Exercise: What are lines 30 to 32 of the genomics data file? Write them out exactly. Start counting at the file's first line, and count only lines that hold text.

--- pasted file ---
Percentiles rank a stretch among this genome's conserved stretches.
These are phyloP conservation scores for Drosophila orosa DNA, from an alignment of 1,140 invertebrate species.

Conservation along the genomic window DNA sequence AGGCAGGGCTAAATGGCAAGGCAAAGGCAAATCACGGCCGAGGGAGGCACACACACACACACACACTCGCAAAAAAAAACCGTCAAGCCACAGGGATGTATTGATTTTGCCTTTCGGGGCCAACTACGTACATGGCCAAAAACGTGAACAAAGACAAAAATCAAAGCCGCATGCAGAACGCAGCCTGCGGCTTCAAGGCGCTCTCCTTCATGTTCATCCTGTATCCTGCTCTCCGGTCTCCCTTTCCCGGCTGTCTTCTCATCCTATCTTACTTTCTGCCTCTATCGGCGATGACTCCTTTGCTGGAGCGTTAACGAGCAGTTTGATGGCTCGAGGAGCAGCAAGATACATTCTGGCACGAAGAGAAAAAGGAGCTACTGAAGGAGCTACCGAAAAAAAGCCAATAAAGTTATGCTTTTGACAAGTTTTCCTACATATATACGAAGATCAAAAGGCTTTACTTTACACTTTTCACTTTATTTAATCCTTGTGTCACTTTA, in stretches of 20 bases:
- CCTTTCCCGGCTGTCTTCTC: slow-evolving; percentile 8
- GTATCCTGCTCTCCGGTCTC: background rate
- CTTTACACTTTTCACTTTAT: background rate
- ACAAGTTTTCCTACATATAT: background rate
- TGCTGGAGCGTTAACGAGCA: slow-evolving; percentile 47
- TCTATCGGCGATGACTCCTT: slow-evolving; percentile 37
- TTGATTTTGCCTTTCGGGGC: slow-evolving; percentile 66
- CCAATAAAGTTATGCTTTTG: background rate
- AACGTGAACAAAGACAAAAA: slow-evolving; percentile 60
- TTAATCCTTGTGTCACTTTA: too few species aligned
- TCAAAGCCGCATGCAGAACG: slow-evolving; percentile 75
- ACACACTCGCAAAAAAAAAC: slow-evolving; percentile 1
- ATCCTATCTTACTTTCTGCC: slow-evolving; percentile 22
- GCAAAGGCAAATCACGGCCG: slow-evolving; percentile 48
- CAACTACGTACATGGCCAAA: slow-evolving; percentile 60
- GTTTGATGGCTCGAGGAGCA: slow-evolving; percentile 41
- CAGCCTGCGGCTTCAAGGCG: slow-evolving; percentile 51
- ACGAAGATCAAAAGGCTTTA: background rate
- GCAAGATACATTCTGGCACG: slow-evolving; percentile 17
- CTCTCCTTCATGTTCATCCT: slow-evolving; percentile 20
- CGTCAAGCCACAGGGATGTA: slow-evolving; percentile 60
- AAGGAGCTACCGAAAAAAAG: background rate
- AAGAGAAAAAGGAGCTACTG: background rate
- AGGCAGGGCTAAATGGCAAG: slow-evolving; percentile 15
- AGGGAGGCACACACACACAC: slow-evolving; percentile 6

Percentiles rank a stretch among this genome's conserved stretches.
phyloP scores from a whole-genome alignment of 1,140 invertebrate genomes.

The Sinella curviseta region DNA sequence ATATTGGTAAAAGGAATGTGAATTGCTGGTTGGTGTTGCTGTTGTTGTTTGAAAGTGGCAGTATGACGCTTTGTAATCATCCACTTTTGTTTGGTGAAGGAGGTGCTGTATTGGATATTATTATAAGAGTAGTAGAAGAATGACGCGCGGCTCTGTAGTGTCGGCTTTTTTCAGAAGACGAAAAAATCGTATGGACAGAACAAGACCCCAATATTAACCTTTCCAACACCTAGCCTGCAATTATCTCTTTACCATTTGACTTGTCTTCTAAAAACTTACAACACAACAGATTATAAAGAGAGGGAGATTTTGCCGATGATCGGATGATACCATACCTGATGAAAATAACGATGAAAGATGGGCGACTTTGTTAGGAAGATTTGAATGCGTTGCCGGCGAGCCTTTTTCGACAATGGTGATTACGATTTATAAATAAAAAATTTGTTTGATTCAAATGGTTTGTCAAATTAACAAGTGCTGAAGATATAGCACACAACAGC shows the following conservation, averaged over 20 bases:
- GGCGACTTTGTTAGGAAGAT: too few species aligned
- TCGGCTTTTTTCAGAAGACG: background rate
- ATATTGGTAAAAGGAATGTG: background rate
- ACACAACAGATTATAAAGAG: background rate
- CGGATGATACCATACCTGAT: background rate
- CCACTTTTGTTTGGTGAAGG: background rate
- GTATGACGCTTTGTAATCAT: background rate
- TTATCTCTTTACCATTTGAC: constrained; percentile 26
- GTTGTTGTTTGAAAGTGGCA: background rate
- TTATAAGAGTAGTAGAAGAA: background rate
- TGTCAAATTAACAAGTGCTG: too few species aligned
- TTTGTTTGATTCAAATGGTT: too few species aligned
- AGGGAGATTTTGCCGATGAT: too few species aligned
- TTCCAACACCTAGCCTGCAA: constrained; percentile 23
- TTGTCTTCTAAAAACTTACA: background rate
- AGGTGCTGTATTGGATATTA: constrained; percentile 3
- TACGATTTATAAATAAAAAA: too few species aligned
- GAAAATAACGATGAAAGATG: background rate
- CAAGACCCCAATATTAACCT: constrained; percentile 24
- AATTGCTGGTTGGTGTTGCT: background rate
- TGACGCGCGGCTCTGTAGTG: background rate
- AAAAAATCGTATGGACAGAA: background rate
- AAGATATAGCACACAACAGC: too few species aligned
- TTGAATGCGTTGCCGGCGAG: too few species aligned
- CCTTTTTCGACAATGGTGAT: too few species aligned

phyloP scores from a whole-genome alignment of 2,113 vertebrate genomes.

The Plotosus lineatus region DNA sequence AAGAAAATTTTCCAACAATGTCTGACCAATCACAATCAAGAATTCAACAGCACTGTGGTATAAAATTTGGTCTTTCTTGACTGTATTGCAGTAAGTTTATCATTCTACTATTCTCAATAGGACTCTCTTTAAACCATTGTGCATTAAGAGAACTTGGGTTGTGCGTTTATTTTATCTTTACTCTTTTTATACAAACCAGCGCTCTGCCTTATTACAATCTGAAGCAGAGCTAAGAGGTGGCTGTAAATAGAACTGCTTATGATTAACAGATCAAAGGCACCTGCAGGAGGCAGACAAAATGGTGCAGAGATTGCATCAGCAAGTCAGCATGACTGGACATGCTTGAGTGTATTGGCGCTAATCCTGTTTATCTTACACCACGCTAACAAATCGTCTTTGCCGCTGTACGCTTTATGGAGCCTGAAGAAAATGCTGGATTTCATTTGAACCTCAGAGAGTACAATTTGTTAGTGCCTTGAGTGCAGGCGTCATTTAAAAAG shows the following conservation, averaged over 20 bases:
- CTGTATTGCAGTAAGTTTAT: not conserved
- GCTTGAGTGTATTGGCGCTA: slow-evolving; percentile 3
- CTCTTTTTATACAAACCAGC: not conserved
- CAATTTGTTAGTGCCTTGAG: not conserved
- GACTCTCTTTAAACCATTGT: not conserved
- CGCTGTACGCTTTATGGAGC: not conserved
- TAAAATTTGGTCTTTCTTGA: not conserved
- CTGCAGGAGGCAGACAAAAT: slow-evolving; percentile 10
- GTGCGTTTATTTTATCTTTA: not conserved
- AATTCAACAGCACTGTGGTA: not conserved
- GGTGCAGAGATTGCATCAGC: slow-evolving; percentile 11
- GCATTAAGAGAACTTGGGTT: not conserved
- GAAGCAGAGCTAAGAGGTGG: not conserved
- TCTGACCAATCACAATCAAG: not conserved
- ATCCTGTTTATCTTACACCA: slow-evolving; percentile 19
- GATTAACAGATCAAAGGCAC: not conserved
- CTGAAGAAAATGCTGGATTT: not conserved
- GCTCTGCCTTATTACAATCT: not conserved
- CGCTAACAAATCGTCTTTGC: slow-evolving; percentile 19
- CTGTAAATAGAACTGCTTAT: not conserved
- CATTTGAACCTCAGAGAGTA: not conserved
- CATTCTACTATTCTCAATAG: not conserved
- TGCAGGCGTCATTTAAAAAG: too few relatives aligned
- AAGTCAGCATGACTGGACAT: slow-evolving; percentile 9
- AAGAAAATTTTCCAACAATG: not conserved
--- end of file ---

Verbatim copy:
phyloP scores from a whole-genome alignment of 1,140 invertebrate genomes.

The Sinella curviseta region DNA sequence ATATTGGTAAAAGGAATGTGAATTGCTGGTTGGTGTTGCTGTTGTTGTTTGAAAGTGGCAGTATGACGCTTTGTAATCATCCACTTTTGTTTGGTGAAGGAGGTGCTGTATTGGATATTATTATAAGAGTAGTAGAAGAATGACGCGCGGCTCTGTAGTGTCGGCTTTTTTCAGAAGACGAAAAAATCGTATGGACAGAACAAGACCCCAATATTAACCTTTCCAACACCTAGCCTGCAATTATCTCTTTACCATTTGACTTGTCTTCTAAAAACTTACAACACAACAGATTATAAAGAGAGGGAGATTTTGCCGATGATCGGATGATACCATACCTGATGAAAATAACGATGAAAGATGGGCGACTTTGTTAGGAAGATTTGAATGCGTTGCCGGCGAGCCTTTTTCGACAATGGTGATTACGATTTATAAATAAAAAATTTGTTTGATTCAAATGGTTTGTCAAATTAACAAGTGCTGAAGATATAGCACACAACAGC shows the following conservation, averaged over 20 bases:
- GGCGACTTTGTTAGGAAGAT: too few species aligned